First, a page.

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How to subtract — a lesson in business design

Try removing the last panel of "Garfield" and see how ominous that comic strip gets. Likewise, the power of subtraction applies to the business world.

5 min read


how to subtract

Check out the first part of this “Simplicity Cycle” series, “How to add.”

The concept behind Garfield minus Garfield is pretty straightforward: erase the tubby orange cat from the comic strip that bears his name, but leave behind the props and other characters. The result is brilliant, fascinating, and poignant. On his site dedicated to “G-G,” Dan Walsh explains the edited comics are “a journey deep into the mind of an isolated young everyman as he fights a losing battle against loneliness and depression in a quiet American suburb.” If you have a taste for schadenfreude (and who doesn’t?), these comics can be super funny.

How does it work? Removing Garfield fundamentally changes the nature and message of each strip. It creates new space for the reader to explore, and introduces a wider variety of tones than the original comic ever displayed. For example, one G-G comic starts with a panel in which Garfield’s owner Jon says “These are troubled times.” For the remaining two panels, Jon sits and holds his coffee cup, without further comment, as if inviting the reader to join him in his thoughtful anxiety.

In a particularly dark comic, Jon says “Good night, I’ll attempt to, but fail to wake in the morning.” The final panel is completely empty, perhaps creating the impression that Jon not only died in his sleep, but predicted his own demise.

At other times the result strikes a joyful and hopeful note, as in the comic where the first panel shows a grinning Jon saying “Imagine what your life would be like if you had wings.” The following two panels are empty, granting the reader space to imagine flying like a bird.

G-G is a fascinating example of how “creation by subtracting” can work. As designers, coders, or engineers, we generally begin a design effort using additive tools, introducing new pieces, parts, and components to our creation. In fact, when we face a blank sheet of paper or an empty screen, adding is the only possible move. But as the design progresses and accumulates more parts, new design alternatives become available. Instead of being limited to additive methods (which I described in the previous 3-minute design lesson), we can eventually adopt reductive thinking models and subtractive techniques as a way to improve our design.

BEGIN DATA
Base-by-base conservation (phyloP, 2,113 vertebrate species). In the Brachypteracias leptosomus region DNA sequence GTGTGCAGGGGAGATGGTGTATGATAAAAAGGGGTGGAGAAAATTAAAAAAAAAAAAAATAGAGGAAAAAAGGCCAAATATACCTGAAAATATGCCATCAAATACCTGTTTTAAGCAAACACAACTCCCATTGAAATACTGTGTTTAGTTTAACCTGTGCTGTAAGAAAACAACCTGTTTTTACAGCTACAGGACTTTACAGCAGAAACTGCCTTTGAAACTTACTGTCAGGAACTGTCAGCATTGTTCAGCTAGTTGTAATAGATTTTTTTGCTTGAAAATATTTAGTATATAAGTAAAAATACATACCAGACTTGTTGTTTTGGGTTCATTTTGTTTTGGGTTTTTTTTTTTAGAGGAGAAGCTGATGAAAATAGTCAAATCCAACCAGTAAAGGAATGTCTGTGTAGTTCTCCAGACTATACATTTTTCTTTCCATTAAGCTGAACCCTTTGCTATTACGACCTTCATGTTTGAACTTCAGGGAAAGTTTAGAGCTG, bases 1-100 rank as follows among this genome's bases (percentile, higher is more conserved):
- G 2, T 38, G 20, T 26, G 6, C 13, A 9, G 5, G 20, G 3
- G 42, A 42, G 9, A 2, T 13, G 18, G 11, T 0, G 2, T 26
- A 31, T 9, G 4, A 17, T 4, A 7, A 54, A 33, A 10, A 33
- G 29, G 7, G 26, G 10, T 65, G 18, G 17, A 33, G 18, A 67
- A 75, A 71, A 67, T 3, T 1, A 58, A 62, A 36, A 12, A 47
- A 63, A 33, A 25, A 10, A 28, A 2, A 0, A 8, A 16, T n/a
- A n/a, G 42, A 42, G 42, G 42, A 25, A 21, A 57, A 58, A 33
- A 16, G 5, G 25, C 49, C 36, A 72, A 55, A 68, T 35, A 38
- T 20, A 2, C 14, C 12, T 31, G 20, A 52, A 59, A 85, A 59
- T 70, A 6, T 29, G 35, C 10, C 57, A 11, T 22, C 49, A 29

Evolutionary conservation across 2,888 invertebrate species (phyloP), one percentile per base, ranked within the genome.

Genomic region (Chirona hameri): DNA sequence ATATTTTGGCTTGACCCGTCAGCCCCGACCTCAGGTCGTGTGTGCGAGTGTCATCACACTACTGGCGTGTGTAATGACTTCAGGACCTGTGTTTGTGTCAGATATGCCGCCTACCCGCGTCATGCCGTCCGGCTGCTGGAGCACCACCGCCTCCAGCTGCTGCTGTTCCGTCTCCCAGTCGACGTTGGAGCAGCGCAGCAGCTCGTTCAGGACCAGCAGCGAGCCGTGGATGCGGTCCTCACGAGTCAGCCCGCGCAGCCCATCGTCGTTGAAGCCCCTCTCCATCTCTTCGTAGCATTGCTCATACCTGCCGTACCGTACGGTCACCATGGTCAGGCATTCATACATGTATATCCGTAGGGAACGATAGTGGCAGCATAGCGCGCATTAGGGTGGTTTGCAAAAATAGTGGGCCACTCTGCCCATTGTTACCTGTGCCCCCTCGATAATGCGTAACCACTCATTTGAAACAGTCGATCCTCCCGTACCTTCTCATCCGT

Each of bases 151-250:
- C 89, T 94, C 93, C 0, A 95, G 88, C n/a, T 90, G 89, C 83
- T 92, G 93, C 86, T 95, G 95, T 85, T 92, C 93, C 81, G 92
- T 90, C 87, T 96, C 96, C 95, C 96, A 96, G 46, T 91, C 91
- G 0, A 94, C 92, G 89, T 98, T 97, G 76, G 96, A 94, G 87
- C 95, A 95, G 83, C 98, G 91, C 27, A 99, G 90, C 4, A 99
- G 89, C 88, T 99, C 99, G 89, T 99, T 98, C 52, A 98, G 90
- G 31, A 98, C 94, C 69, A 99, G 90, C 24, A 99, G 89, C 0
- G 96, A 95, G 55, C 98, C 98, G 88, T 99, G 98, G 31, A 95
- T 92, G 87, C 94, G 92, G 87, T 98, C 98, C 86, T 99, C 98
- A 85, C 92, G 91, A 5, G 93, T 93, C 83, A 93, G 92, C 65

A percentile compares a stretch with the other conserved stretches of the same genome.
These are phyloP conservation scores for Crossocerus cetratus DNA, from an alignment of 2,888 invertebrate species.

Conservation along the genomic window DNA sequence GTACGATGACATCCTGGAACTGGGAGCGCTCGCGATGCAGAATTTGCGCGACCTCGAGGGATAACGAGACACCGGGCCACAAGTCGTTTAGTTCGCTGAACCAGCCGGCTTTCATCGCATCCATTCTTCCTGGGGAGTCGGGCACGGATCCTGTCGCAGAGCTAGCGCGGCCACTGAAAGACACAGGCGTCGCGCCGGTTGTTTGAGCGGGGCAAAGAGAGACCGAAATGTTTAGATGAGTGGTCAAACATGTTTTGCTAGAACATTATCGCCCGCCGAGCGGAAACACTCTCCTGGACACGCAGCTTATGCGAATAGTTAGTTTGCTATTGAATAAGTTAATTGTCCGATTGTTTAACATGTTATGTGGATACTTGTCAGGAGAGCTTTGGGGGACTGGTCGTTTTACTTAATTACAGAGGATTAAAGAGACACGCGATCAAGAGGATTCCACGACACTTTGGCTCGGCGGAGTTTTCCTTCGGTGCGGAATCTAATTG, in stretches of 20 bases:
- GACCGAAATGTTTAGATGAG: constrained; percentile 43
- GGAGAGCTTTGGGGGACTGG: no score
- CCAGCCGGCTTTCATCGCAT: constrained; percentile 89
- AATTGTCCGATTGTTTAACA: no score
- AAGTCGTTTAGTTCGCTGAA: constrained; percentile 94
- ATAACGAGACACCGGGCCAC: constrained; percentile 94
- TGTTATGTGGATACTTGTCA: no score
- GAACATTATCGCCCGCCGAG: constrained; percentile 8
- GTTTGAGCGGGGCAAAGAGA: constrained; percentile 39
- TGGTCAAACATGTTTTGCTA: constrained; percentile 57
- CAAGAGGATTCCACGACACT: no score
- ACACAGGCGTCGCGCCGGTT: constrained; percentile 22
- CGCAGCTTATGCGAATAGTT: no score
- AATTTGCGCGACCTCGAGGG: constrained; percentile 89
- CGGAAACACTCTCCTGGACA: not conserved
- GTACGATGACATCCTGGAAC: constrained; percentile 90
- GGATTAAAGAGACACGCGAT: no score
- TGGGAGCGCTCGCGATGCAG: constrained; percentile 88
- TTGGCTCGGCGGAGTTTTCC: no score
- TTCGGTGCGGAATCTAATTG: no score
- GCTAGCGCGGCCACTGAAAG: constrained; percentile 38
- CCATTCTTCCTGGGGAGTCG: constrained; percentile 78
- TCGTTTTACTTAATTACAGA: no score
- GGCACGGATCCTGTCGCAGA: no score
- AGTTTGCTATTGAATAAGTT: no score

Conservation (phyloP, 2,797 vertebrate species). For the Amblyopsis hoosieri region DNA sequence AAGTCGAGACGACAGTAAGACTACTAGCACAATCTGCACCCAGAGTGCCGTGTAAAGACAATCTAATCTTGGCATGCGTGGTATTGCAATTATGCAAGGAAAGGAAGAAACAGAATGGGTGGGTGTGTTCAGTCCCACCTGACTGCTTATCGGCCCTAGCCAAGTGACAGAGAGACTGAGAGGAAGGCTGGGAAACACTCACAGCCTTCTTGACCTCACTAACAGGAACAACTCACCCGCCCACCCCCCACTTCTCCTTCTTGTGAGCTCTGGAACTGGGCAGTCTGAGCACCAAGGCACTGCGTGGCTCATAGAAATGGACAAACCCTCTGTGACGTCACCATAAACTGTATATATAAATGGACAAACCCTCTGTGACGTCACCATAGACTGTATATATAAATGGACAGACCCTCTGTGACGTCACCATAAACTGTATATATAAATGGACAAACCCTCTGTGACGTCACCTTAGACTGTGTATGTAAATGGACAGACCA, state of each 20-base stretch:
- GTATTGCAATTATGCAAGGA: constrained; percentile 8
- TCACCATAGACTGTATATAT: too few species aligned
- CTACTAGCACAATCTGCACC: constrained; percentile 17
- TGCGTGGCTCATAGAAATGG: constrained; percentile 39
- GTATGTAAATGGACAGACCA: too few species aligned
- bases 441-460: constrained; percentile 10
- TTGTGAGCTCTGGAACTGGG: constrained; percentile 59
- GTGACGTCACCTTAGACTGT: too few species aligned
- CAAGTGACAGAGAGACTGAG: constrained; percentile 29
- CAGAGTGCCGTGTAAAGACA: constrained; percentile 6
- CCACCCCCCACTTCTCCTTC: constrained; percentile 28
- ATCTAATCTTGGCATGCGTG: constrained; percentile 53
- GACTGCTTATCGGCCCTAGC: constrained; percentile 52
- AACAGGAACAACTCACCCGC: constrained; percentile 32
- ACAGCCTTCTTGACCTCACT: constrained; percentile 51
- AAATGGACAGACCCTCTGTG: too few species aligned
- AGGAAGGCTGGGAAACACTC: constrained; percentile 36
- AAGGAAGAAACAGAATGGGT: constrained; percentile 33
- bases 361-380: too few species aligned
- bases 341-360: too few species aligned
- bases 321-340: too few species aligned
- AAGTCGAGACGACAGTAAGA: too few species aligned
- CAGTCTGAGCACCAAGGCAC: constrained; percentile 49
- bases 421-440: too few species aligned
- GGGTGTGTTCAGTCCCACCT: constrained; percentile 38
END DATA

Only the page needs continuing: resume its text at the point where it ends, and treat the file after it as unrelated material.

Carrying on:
The diagram below uses the Simplicity Cycle framework to highlight a subtractive path. The thick line pointing down and to the right represents a design that is simultaneously becoming simpler and better. The slope and straightness of our specific path may vary, but if subtraction drives improvement, we’re basically heading in this direction:

Subtracting is a less obvious and less common approach to resolving a design problem than adding, so the techniques may feel unfamiliar at first. However, with a little experimentation and practice, we just might discover that taking things away is an even more powerful design approach than putting more things in. And it turns out we have several subtractive moves available to us, different approaches which allow us to improve a design by simplifying it.

Here are eight subtractive strategies to consider:

  1. Delete. Remove an existing piece from the design. This deletion may be a piece that is redundant, extraneous or obviously unnecessary. In other situations, we may remove a piece that appears to be useful or even essential (i.e. take Garfield out of Garfield), and we just might discover that the design performs better without it.
  2. Trim. Remove a portion of an existing element. This strategy is subtractive in the sense that while the component itself stays in the design, it no longer contains all its original attributes or functions (i.e. Shut up, Garfield, a site that leaves the cat but removes Garfield’s speech bubbles).
  3. Integrate. Combine multiple elements into a single element. Rather than two or more distinct parts, they are synthesized into a unified component.
  4. Shrink. Transform an existing element into a smaller version.
  5. Remove copy. Reduce redundancy. This strategy is useful if a design element is highly dependable and has an un-used backup, if the system’s performance is generally unaffected by the failure of a particular component which thus does not need a built-in backup, or if a replacement can be quickly introduced when a component fails.
  6. Trust. Remove a piece that provides a check function and trust that the remaining components will perform as designed (see No. 5).
  7. Polish. Reduces friction between components.
  8. Delay. Introduce an element later in the process than planned. This is a form of time-shifted subtraction, where the element is always intended to be part of the design but is now included later than originally planned.

Subtracting can be a profoundly creative act, and when we remove the metaphorical Garfields from our own designs, we may find we have created something entirely new and entirely better. So give it a try — grab an eraser and see what you can create.


Dan Ward is the author of “The Simplicity Cycle: A Field Guide To Making Things Better Without Making Them Worse” and “F.I.R.E.: How Fast, Inexpensive, Restrained, and Elegant Methods Ignite Innovation.” He holds three engineering degrees and served in the U.S. Air Force for over two decades researching, developing, testing, and fielding military equipment. He is the founder of Dan Ward Consulting, LLC.

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